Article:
By 1791, on a strip of land owned by John Knight, there were ‘lime works’ at the ‘chalk cliffs’, a canal to the north west ‘lately cut’ and wharf and buildings on the Creek (the surrounding property belonged to the Darnley estate). A document dated 1818 stated there were no lime works (kilns) at Cliffe, the chalk being taken by horse drawn punt on the canal to the Creek to be used to make whiting, or to be loaded onto barges for use in agriculture, to be taken to lime works elsewhere or taken as large blocks for making sea walls. Ownership passed to the Comport family, and later to Col. Charles Binney. A whiting factory was constructed before 1842 (referred to as the ‘Chalk House’ on the Tithe Map. In 1853 I C Johnson leased marsh and chalk land from the Earl of Darnley to erect cement works for the manufacture of Portland cement. He set up the Cliffe works in partnership with John Osmotherly, farmer and brickmaker of Courtsole, Cliffe. The 21 year lease of 1853 also allowed for brick and tile making, and mud digging (one acre) outside the seawall and in the Creek. Johnson’s enterprise was apparently unsuccessful. In 1856 he entered a partnership to reopen Aspdin’s old Gateshead works, and Gateshead and Cliffe were run concurrently. He went into partnership with John Poynter and operated as Johnson and Co. They renewed the lease for 21 years in 1874-5. In 1872 Johnson had patented a chamber kiln which used hot kiln gases to dry slurry, and in 1873 he was negotiating to build cement works at Greenhithe which were opened c. 1880 using the new kiln. According to directories, Johnson retained a presence at Cliffe being styled a cement and whiting manufacturer, Stone and Cliffe. 

The land was sold to Michele and Francis in 1878. At around the same time, Empson, Holcombe and Co. set up as cement manufacturers on the site of the Pottery – their kilns are prominent on the 1897 map. The old works also remained in use at this time. By 1885 the lease appears to have been in the hands of John Poynter who assigned the three and a half acres of works by the sea wall to Francis and Co in 1888. In 1881, Alfred Francis, owner of the Nine Elms works across Cliffe Creek, appears to have acquired an acre of land near the old pottery, possibly to establish the Canal Tavern – he is listed in 1882 as a beer retailer. The works closed in 1908.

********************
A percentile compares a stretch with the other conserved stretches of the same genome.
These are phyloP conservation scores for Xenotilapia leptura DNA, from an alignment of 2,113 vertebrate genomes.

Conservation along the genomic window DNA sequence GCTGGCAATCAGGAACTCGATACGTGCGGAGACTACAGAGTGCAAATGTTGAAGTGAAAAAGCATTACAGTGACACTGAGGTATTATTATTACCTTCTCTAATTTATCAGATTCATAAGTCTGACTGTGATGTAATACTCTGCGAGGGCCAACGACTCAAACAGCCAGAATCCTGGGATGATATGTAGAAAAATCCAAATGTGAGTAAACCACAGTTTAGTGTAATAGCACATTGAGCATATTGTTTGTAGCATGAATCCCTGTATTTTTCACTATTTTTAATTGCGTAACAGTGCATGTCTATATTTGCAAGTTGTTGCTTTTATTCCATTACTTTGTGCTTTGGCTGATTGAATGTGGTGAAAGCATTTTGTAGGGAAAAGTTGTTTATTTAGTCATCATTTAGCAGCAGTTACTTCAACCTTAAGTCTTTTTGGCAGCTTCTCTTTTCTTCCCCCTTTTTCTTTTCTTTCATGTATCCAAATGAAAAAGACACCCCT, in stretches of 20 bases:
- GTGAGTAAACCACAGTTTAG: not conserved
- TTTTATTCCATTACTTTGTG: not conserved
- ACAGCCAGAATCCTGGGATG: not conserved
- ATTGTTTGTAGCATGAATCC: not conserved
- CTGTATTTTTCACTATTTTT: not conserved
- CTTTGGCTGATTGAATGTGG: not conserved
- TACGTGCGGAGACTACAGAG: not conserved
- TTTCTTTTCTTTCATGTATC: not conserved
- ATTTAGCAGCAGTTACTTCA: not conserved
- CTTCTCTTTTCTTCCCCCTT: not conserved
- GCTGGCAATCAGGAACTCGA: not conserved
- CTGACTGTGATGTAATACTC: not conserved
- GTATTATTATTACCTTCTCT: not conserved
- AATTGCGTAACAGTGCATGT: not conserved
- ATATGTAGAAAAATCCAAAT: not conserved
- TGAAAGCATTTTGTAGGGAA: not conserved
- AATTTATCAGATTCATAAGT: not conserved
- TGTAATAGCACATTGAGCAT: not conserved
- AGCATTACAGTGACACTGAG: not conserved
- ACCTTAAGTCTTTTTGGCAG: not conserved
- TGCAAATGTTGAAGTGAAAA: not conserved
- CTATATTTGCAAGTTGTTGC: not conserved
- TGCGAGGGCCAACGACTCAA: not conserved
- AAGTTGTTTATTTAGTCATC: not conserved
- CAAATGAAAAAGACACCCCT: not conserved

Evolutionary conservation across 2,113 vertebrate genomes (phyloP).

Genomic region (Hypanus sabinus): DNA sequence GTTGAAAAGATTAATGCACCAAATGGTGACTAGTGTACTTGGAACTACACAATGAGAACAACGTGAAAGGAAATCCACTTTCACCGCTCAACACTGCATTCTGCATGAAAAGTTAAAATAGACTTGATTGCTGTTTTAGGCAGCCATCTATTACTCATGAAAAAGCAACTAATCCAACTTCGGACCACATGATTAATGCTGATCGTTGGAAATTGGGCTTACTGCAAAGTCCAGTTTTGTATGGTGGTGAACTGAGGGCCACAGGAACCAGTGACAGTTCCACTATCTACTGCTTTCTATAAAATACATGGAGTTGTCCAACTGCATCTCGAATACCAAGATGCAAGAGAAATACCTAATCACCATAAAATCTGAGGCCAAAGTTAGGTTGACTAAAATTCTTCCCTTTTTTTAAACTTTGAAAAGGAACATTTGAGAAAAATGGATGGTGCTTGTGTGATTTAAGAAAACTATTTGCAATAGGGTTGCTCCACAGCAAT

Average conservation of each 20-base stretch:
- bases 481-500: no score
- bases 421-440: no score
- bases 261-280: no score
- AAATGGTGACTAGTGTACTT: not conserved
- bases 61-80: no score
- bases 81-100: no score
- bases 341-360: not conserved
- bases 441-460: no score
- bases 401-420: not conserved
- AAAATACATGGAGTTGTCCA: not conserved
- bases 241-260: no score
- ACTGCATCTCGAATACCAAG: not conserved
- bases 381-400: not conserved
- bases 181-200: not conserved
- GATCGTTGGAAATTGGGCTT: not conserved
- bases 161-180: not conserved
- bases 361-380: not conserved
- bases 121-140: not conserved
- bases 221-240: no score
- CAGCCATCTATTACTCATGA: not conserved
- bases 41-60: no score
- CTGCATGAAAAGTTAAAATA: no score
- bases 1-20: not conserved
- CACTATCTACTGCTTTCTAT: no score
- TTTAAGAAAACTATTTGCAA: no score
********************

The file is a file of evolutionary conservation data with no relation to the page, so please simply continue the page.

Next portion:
In 1860, the site comprised 2 principal blocks of buildings with an irregularly laid out group of ten wash-backs on the eastern side. The whiting works were situated just to the west, with the pottery to the south. The site was linked to the chalk quarry by the canal, although this was filled in and replaced by a tramway between 1872 and 1897, by which time the works was being labelled on the OS mapping as ‘The Old Factory’, and the wash-backs had apparently been replaced by covered structures, possibly drying flats. The 1897 map portrays a busy and complex industrial site. The 1908 mapping shows the site just after it had closed – much of the infrastructure had been demolished and the network of tramways rationalised. The site is barely recognisable by 1961, and had disappeared by 1980. The canal), built before 1791, has largely disappeared. It was replaced by the tramway during the period 1872-1897, although it may partly survive as a scrubby linear hollow along the south side of the modern trackway. It originally had a basin at the east end and a lock at the west, all of which are no longer visible.


by Jim Preston (with additions by Richard James), Courtesy: RSPB/ASE

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